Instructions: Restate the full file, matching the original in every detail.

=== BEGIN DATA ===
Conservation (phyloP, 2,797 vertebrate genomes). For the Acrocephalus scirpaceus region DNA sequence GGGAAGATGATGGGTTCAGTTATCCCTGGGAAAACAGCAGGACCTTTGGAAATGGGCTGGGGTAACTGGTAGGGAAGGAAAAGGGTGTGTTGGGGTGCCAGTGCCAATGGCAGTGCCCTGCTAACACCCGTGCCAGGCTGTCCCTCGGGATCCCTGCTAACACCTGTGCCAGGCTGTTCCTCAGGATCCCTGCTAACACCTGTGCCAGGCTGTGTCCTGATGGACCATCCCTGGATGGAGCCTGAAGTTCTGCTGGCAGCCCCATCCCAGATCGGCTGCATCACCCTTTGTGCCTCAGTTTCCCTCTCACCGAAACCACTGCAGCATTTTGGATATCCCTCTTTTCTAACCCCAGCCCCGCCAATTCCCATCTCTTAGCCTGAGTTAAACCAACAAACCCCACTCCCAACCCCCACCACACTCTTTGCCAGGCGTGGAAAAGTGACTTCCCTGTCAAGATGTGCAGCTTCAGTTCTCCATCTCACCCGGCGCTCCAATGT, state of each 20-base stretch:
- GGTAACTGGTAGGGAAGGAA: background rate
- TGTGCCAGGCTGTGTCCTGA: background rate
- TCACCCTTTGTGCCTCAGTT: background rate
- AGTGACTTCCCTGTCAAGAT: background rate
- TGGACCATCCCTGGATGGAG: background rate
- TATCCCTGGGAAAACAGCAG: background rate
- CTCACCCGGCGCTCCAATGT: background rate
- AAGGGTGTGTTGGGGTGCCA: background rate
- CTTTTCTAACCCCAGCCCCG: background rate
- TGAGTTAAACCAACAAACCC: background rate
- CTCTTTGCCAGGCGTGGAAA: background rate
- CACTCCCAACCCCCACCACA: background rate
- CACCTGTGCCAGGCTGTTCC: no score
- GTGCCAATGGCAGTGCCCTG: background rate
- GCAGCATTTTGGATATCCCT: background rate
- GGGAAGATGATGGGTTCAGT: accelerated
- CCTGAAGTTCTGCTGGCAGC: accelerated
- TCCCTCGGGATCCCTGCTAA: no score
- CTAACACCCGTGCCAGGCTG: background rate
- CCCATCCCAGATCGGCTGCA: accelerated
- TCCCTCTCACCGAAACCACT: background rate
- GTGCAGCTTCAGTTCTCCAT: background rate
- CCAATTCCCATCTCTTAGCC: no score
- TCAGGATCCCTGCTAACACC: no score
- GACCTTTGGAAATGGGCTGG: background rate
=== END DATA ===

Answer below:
Conservation (phyloP, 2,797 vertebrate genomes). For the Acrocephalus scirpaceus region DNA sequence GGGAAGATGATGGGTTCAGTTATCCCTGGGAAAACAGCAGGACCTTTGGAAATGGGCTGGGGTAACTGGTAGGGAAGGAAAAGGGTGTGTTGGGGTGCCAGTGCCAATGGCAGTGCCCTGCTAACACCCGTGCCAGGCTGTCCCTCGGGATCCCTGCTAACACCTGTGCCAGGCTGTTCCTCAGGATCCCTGCTAACACCTGTGCCAGGCTGTGTCCTGATGGACCATCCCTGGATGGAGCCTGAAGTTCTGCTGGCAGCCCCATCCCAGATCGGCTGCATCACCCTTTGTGCCTCAGTTTCCCTCTCACCGAAACCACTGCAGCATTTTGGATATCCCTCTTTTCTAACCCCAGCCCCGCCAATTCCCATCTCTTAGCCTGAGTTAAACCAACAAACCCCACTCCCAACCCCCACCACACTCTTTGCCAGGCGTGGAAAAGTGACTTCCCTGTCAAGATGTGCAGCTTCAGTTCTCCATCTCACCCGGCGCTCCAATGT, state of each 20-base stretch:
- GGTAACTGGTAGGGAAGGAA: background rate
- TGTGCCAGGCTGTGTCCTGA: background rate
- TCACCCTTTGTGCCTCAGTT: background rate
- AGTGACTTCCCTGTCAAGAT: background rate
- TGGACCATCCCTGGATGGAG: background rate
- TATCCCTGGGAAAACAGCAG: background rate
- CTCACCCGGCGCTCCAATGT: background rate
- AAGGGTGTGTTGGGGTGCCA: background rate
- CTTTTCTAACCCCAGCCCCG: background rate
- TGAGTTAAACCAACAAACCC: background rate
- CTCTTTGCCAGGCGTGGAAA: background rate
- CACTCCCAACCCCCACCACA: background rate
- CACCTGTGCCAGGCTGTTCC: no score
- GTGCCAATGGCAGTGCCCTG: background rate
- GCAGCATTTTGGATATCCCT: background rate
- GGGAAGATGATGGGTTCAGT: accelerated
- CCTGAAGTTCTGCTGGCAGC: accelerated
- TCCCTCGGGATCCCTGCTAA: no score
- CTAACACCCGTGCCAGGCTG: background rate
- CCCATCCCAGATCGGCTGCA: accelerated
- TCCCTCTCACCGAAACCACT: background rate
- GTGCAGCTTCAGTTCTCCAT: background rate
- CCAATTCCCATCTCTTAGCC: no score
- TCAGGATCCCTGCTAACACC: no score
- GACCTTTGGAAATGGGCTGG: background rate